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What to know about South Dakota Gov. Kristi Noem’s banishment from the Pine Ridge Indian Reservation

Associated Press

For the second time as governor of South Dakota, Kristi Noem has been banished from the Pine Ridge Indian Reservation. Last week, the Oglala Sioux Tribe said the Republican governor was no longer welcome on tribal lands, and its leaders referred to her rhetoric linking immigration and crime as opportunistic and dangerous.

“Our people are being used for her political gain,” said Oglala Sioux Tribe President Frank Star Comes Out.

After Noem suggested last week that the state send razor wire and security personnel to Texas to deter crossings at the U.S.-Mexico border, Star Comes Out accused her of trying to garner favor from former U.S. President Donald Trump.

Noem also said drug cartels are responsible for murders on the reservation and that they’re affiliated with a gang called the “Ghost Dancers” — which takes its name from a Native American religious ceremony. Historically, U.S. and state officials viewed the Ghost Dance as a threat of violence and sought to ban it, prompting a painful period of history.

Star Comes Out said the reservation has cartel and gang problems, but singling out a gang with that particular name and history felt like another insult to his people. Noem’s mention of the gang, he said, was the first time he had heard of it or its possible presence on the reservation.

Ian Fury, a spokesperson for Noem’s office, said in a Tuesday email, “All the Governor did was say the name of a gang that in fact exists and is in fact committing the crimes she referenced. She didn’t choose the name of the gang — they named themselves.”

Federal and tribal authorities have criminal jurisdiction on the reservations in South Dakota, and Star Comes Out wants more funding from the U.S. for law enforcement. Noem has previously pushed to expand the state’s jurisdiction. In 2018, as a U.S. House Representative, she proposed legislation that would allow federal authorities to arrest people on tribal lands for state crimes. It was widely opposed by tribal leaders, who saw it as a threat to tribal sovereignty.

Here are key questions and answers about the governor’s contentious relationship with the tribe.


Tony Mangan, a spokesperson for the South Dakota Attorney General’s office, said the Ghost Dancers are affiliated with a motorcycle gang called the Bandidos. The office does not know if the group is connected to drug cartels, nor does it know if the Ghost Dancers are present on the reservation, Mangan said.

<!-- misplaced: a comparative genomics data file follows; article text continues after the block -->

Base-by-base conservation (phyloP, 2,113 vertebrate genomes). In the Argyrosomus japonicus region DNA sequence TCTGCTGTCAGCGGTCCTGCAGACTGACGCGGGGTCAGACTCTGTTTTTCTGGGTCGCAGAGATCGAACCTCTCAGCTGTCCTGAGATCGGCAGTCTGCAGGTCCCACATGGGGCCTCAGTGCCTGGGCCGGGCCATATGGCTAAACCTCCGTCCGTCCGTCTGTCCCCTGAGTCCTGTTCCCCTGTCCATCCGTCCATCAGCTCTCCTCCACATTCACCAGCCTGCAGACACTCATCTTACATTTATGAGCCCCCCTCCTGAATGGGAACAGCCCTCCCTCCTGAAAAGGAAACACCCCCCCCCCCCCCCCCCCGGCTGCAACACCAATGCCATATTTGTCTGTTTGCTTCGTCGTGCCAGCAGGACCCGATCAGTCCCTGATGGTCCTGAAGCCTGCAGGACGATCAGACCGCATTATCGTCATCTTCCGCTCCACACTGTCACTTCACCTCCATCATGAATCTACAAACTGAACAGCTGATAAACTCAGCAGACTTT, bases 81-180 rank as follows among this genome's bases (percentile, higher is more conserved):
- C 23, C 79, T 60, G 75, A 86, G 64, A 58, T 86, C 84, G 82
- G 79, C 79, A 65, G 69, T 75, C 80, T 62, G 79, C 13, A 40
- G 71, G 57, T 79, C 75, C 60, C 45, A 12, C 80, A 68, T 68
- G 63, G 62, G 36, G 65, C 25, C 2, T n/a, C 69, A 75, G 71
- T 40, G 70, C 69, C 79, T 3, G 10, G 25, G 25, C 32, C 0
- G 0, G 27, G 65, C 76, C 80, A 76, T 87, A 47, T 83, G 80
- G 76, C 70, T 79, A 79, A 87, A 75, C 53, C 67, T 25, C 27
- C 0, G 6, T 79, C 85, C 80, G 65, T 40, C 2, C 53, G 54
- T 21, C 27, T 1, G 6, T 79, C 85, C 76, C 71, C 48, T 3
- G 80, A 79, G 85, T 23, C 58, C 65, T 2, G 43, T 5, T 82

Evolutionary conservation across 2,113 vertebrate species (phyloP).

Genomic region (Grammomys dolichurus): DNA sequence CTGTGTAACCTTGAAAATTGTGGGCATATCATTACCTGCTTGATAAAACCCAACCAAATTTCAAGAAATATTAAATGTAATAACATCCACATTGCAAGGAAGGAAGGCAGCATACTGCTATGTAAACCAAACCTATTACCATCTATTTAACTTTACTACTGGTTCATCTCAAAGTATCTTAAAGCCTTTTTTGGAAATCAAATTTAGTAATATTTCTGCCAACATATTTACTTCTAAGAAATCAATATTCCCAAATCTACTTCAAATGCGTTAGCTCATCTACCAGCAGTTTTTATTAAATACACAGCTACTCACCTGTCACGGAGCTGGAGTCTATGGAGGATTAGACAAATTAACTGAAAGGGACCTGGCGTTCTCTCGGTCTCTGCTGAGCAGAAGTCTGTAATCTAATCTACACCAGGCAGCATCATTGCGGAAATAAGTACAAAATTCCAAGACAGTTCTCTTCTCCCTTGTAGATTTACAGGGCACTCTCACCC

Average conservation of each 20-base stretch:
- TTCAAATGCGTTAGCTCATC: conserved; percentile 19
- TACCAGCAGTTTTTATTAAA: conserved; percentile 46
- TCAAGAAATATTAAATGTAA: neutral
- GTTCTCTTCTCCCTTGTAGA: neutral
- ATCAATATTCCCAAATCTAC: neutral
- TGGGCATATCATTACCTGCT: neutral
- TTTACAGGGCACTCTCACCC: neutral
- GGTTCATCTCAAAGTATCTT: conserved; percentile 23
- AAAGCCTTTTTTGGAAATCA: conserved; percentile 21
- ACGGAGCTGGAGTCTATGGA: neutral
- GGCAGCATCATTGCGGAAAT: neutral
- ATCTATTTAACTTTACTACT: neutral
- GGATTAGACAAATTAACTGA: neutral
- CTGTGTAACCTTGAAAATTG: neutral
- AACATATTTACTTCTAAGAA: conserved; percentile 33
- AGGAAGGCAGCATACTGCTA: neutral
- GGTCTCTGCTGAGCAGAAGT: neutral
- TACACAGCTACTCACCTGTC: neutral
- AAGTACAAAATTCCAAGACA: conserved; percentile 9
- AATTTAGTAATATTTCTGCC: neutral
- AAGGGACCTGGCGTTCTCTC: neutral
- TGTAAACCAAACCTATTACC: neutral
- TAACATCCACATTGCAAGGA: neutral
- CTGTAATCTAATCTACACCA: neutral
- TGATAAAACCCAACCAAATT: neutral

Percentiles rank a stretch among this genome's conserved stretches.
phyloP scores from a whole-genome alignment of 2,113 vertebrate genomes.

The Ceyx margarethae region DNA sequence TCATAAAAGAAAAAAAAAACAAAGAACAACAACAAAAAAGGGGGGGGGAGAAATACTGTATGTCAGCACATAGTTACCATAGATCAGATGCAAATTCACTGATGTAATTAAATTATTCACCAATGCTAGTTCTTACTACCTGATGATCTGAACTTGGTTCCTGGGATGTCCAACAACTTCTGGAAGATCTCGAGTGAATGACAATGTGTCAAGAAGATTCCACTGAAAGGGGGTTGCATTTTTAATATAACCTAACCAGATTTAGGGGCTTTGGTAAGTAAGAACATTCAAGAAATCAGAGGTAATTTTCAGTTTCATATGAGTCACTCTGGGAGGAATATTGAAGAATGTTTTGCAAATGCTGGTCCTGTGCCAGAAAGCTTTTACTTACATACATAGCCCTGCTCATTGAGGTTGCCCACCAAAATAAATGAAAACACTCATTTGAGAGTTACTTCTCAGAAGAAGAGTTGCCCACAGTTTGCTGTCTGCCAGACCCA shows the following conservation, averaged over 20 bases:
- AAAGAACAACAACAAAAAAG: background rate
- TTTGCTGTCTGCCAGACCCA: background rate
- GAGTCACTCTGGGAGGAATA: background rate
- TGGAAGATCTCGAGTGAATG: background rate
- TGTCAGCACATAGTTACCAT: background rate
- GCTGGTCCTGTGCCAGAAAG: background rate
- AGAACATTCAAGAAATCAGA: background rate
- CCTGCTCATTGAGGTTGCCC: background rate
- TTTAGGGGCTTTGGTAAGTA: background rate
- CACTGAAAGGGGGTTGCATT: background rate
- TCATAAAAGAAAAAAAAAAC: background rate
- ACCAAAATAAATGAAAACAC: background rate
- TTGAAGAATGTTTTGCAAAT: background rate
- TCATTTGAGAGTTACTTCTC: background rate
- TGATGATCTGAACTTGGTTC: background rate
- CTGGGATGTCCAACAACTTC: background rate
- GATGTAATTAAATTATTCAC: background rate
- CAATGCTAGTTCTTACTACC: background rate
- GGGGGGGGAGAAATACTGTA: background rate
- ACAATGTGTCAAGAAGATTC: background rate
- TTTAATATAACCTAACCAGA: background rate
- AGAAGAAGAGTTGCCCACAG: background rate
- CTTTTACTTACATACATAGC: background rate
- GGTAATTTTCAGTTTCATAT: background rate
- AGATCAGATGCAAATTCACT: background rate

Noem has cited cartels as responsible for homicides on the reservation, though her office didn’t share recent examples. Fury, the governor’s spokesperson, pointed to a 2016 murder on the reservation that was related to a drug cartel, but he declined to provide any information on other gang or cartel-related murders or any connection to the Ghost Dancers.

“Murders are being committed by cartel members on the Pine Ridge reservation and in Rapid City, and a gang called the ‘Ghost Dancers’ are affiliated with these cartels,” Noem said last week in a speech to state lawmakers. “They have been successful in recruiting tribal members to join their criminal activity.”

Star Comes Out, president of the Oglala Sioux Tribe, said he had not heard of a gang called the Ghost Dancers until Noem mentioned it in her speech, and that he was unaware of any presence by this gang on the Pine Ridge Reservation.


The Ghost Dance was a religious movement that spread across Native American communities in the U.S. in the late 1800s, after a Paiute elder had a vision that their homelands would be restored and they would be reconnected with their ancestors if they practiced it. He also foresaw the removal of white settlers, whose violence and spread of disease had devastated tribes.

For many, the practice represented resiliency in the face of the tremendous loss brought on by colonization.

The dance involves holding hands and moving in a circle while singing throughout the night. In the early 1890s, U.S. political and military leaders tried to outlaw the Ghost Dance, fearing the movement was a precursor to an uprising in communities it subjugated. Around the country, tribal nations adopted the practice, and in South Dakota it became part of one of America’s most infamous massacres.